Last week, I was attended a dinner at a professor’s home. This was a dinner for students at my school who were in Chicago but were not participating in the On Campus Interviewing program. These were students who were set on pursuing a public interest legal career (with nonprofits or government, not private practice.) We met at Professor Buss’s beautiful home in Hyde Park. We ate on the patio, near a garden filled with flowers. We talked about career paths, about her experience conducting legal research in the pre-Internet age, about The Bachelor (I had no idea that the show could be so meta.)
We also talked about gender and race dynamics in public interest work. From our group of ten people, I was the only male and the only person of Asian descent. This mirrors some of the demographics of public interest legal work more generally, at least for nonprofits. We discussed why that may be the case. For example, children of immigrants may feel some financial pressure. Their parents have left everything to come to a new country; for these children, their parents’ financial security may hinge on their productivity. Asian families put a high priority on stability, sometimes over self-expression and fulfillment, and children learn that economic constancy is more important than career satisfaction.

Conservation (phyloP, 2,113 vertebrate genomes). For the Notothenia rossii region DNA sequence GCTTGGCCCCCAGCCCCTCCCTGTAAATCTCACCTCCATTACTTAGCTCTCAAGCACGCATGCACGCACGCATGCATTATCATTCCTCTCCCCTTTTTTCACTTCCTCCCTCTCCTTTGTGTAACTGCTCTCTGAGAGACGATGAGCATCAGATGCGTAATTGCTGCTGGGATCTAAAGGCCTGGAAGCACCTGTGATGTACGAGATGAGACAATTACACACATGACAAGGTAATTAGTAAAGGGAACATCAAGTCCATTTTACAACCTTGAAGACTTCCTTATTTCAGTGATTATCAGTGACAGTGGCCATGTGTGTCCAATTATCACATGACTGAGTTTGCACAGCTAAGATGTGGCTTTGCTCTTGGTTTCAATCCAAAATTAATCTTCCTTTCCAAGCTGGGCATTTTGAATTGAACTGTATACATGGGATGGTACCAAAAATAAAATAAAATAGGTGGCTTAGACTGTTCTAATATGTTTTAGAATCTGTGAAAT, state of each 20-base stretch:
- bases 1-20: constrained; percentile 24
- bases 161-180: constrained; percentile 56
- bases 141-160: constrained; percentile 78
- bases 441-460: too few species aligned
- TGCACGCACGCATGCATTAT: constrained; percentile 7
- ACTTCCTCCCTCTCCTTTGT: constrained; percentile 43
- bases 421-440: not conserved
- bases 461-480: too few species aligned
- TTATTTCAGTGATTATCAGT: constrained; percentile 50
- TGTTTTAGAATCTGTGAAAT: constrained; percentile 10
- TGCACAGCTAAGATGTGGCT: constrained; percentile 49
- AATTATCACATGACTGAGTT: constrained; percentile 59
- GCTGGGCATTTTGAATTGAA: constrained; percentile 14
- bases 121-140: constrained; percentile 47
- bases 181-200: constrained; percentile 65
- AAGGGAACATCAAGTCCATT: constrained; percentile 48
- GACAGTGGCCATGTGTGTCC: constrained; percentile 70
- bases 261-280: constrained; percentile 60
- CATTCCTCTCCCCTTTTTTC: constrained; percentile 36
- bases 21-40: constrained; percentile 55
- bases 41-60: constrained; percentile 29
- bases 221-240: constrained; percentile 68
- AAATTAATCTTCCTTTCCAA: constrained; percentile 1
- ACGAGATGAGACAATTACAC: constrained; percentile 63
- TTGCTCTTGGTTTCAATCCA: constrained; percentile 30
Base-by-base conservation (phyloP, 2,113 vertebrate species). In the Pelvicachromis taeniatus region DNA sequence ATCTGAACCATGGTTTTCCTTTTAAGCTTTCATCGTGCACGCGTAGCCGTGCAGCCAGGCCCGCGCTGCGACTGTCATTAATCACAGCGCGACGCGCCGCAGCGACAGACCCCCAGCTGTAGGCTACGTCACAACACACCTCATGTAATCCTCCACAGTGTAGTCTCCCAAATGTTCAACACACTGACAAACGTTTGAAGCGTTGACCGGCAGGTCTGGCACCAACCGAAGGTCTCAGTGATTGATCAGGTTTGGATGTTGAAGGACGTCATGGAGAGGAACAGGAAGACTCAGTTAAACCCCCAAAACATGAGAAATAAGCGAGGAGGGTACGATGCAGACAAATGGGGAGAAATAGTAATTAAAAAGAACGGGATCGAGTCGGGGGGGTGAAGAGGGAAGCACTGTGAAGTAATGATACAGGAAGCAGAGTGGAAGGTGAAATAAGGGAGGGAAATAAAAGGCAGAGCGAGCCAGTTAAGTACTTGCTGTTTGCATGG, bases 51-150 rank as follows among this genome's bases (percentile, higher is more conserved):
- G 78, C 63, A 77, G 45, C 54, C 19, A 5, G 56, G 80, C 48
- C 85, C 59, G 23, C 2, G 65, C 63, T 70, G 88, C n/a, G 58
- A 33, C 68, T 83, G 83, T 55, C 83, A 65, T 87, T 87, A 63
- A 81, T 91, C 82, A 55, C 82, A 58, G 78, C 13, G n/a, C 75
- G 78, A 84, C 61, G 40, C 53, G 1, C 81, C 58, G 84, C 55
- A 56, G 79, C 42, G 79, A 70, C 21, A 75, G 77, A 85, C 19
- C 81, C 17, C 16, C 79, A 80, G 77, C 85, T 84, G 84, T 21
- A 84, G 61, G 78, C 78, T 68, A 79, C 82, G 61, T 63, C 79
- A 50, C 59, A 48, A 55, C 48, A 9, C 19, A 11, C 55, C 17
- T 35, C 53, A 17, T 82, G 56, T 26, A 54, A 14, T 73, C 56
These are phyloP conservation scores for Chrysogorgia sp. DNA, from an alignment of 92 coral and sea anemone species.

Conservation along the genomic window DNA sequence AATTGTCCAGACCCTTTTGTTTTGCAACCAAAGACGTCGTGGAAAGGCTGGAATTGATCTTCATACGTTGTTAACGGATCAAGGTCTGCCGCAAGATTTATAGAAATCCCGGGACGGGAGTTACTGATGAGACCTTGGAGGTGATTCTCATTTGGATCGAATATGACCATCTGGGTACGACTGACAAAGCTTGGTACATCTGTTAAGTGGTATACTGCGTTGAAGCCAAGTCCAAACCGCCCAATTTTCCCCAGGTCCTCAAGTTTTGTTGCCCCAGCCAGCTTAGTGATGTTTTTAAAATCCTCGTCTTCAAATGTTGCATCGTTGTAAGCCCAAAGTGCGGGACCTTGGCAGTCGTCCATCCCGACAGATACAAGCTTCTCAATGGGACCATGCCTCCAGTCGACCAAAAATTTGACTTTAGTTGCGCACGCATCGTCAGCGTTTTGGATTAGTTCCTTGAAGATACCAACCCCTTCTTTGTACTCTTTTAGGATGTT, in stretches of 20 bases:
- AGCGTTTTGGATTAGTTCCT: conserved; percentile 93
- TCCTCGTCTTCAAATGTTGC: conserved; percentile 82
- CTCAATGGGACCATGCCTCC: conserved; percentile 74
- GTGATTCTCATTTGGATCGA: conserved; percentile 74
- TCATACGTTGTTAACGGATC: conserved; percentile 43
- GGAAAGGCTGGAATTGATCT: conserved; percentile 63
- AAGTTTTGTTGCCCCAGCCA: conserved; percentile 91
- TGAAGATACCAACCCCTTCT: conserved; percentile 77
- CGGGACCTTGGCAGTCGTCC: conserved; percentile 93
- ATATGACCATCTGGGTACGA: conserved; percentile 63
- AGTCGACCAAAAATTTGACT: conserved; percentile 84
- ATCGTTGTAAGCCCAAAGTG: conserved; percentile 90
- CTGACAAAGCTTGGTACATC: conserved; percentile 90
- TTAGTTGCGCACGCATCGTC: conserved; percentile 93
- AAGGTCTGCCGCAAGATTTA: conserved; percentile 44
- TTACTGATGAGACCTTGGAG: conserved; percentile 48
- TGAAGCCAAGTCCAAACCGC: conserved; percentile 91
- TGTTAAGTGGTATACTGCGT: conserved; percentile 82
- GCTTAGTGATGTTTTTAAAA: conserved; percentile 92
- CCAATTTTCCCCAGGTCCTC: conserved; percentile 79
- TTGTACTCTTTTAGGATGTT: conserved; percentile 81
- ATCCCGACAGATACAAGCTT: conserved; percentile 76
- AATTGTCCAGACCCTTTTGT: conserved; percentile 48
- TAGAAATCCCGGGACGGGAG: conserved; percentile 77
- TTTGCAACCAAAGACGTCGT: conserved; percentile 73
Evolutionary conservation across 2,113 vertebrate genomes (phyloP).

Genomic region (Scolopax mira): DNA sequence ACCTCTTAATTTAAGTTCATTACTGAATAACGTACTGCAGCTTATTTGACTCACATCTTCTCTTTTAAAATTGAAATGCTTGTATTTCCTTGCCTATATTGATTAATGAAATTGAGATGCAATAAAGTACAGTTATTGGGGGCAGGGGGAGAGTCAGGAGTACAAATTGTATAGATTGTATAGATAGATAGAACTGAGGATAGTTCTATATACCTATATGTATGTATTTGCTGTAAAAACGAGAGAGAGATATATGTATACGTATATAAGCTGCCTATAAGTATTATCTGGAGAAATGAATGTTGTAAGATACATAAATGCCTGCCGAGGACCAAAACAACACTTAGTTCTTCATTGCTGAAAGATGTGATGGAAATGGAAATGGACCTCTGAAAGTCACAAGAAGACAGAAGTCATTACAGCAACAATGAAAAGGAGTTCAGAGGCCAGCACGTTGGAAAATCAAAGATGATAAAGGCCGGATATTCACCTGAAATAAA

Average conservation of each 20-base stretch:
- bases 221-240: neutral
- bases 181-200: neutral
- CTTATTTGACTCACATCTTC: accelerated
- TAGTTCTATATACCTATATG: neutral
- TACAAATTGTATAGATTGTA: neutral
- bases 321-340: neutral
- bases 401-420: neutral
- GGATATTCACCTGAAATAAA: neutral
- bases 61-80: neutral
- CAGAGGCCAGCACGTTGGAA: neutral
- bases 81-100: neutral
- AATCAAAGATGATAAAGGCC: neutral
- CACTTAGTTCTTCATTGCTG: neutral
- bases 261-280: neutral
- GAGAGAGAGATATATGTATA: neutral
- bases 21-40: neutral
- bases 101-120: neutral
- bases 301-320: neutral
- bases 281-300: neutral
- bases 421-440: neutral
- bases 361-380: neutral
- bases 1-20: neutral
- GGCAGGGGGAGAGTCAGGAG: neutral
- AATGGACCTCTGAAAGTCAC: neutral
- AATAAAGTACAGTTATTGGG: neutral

Similar dynamics may play out in the realm of gender. Men may believe that they need to be the breadwinners, and so pursue more lucrative career options (BigLaw attorneys start out at $160,000, while many public interest attorneys start out around $40,000.) Public interest work tends to attract people with a more nurturing personality (clients are generally needy people, not companies), which also plays a factor.
What this means for me is that I am entering a field in which there are not as many people who look like me or have similar backgrounds to mine. On one level, this can feel somewhat lonely, but it does encourage me to expand my sights and embrace peers and mentors from a variety of perspectives. Even in law school, I have learned a lot from people like Hannah Lazar and Rachel Zemke and Jackie Newsome. I am also excited that I can encourage other people, of all backgrounds, to enter into this work. It is difficult, and it is taxing, but I’ve seen how it can be so worthwhile.